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CBS, Westinghouse Agree on Broad TV Station Partnership

July 15, 1994 GMT

NEW YORK (AP) _ CBS Inc. has reached a wide-ranging agreement with Westinghouse Broadcasting Co. that gives its CBS Television Network long-term station affiliation deals in five big-city markets.

The deal announced Thursday also calls for CBS and Westinghouse to set up separate joint ventures that will buy more stations, produce syndicated programs and sell advertising that will run on their local stations.

The deal comes only a day after CBS gave up on its planned merger with QVC Inc. in response to a rival bid for the cable shopping channel operator.


The pact between CBS and Westinghouse is different than the merger CBS had planned with QVC because CBS and Westinghouse are only forming limited ventures while remaining independent. CBS and Westinghouse officials said their deal would have proceeded no matter what happened to the CBS-QVC discussions.

They said they reached the agreement to help both companies expand programming and distribution capabilities.

Financial terms were not disclosed. Westinghouse has talked for about two months with both NBC and CBS about this type of deal.

CBS chairman Laurence A. Tisch said it ″demonstrates our commitment to the network-affiliate system and our firm belief on the future of broadcasting.″

Jonathan Klein, president of Group W Television, said Westinghouse picked CBS over NBC because CBS appeared more enthusiastic about all aspects of the deal. ″It wasn’t a question of money,″ he said.

Westinghouse agreed to sign 10-year affiliation deals for all five of its Group W stations with CBS. Its stations in San Francisco and Pittsburgh are already CBS affilaites. But it will switch the affiliations of its stations in Boston, Philadelphia and Baltimore to CBS as part of the new agreement.

Group W’s Boston and Philadelphia stations - WBZ and KYW - are currently NBC affiliates; its Baltimore station WJZ was aligned with ABC.

CBS said it agreed as part of the deal to sell or trade its station in Philadelphia, WCAU, because Westinghouse already owns KYW there.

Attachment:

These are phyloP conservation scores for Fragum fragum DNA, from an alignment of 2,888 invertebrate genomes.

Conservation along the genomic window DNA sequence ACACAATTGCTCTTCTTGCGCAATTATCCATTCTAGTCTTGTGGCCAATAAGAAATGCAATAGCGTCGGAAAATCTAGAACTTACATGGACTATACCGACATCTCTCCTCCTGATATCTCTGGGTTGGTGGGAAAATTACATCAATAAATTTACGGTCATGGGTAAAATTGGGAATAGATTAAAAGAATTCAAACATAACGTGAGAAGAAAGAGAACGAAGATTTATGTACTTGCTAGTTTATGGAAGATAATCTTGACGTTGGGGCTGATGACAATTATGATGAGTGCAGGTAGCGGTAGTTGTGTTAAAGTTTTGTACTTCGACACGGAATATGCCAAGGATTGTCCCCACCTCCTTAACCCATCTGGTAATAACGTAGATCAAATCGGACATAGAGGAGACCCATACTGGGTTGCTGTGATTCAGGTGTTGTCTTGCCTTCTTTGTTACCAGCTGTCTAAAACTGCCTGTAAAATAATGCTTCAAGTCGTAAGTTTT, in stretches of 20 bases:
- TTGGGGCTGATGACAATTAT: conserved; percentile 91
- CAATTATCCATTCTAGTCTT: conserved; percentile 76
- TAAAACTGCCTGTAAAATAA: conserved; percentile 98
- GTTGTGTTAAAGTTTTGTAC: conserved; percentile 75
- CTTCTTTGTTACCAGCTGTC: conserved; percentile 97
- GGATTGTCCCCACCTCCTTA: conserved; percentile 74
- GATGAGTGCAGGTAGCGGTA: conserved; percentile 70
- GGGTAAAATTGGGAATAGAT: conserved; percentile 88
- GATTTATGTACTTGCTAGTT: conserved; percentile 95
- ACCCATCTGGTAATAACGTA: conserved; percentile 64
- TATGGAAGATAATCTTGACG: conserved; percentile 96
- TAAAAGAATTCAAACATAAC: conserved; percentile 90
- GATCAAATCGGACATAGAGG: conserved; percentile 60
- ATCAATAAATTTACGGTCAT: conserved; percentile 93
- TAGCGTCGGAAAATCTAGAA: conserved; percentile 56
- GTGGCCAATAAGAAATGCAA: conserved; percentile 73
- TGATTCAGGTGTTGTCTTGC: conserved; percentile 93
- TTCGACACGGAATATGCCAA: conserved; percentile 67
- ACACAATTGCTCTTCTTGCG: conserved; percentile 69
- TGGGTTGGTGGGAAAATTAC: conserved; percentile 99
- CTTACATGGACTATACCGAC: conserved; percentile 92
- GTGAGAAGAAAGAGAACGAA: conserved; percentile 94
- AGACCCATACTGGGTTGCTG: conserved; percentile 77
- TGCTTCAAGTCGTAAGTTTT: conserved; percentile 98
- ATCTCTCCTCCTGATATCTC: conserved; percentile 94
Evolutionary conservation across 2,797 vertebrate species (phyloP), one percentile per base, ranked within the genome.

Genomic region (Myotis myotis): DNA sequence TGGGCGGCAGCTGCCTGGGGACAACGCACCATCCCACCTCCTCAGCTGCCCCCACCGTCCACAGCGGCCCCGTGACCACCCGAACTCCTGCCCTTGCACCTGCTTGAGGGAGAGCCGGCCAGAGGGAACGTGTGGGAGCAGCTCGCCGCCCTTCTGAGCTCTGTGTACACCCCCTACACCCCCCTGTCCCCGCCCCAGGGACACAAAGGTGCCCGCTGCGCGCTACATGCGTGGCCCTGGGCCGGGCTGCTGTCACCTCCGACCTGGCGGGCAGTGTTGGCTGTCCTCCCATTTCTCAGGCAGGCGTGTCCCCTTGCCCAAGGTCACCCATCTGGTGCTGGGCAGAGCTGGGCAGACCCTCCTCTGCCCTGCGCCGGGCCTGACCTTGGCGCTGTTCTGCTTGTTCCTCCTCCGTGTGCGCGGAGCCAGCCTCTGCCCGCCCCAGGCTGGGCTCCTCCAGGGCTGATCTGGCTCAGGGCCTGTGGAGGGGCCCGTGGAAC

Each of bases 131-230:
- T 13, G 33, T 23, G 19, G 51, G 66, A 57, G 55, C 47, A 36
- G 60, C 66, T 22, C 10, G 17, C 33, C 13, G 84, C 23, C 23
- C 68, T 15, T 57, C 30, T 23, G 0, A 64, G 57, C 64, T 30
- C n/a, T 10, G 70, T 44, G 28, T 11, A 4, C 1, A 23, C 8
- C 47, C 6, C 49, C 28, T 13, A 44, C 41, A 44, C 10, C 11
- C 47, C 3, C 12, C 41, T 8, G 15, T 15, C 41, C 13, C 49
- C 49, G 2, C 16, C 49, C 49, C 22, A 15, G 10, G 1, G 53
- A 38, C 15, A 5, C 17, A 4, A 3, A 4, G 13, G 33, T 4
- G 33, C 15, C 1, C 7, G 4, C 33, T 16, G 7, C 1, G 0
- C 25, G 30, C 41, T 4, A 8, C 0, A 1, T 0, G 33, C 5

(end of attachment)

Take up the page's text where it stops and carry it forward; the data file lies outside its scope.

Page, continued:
WCAU has historic significance for CBS, however, as it was the first CBS affiliate when the network was formed in 1948.

Westinghouse will contribute KYW to the station-buying venture with CBS, and will have controlling interest in it.

CBS will contribute what it gets for the sale or trade of WCAU to the venture as well and gets a minority stake.

Westinghouse gets control of the station-buying venture, according to CBS TV Network president Peter Lund, because the government says no one company can own stations reaching more than 25 percent of the United States.

CBS is already near that limit at about 20 percent coverage for its six stations other than WCAU, while Westinghouse’s stations reach only 9.8 percent of the country, leaving plenty of room for adding more stations.

The alliance is important to CBS because it assures the network that its programs will be cleared in at least 30 percent of the country at a time when affiliation deals are coming under attack.

CBS was stunned when it recently lost eight key affiliates to the growing Fox network.

The program venture, whose ownership will be evenly divided, won’t go into operation until rules barring the networks from selling reruns of programs they create are lifted. That is expected to happen late next year.

Westinghouse’s production business has created syndication hits such as ″The Mike Douglas Show″ and ″Vickie.″

Lund said the production venture will make shows for sale to individual stations, not for the CBS TV network.

The ad sales venture will also work for the stations, not the network, he said.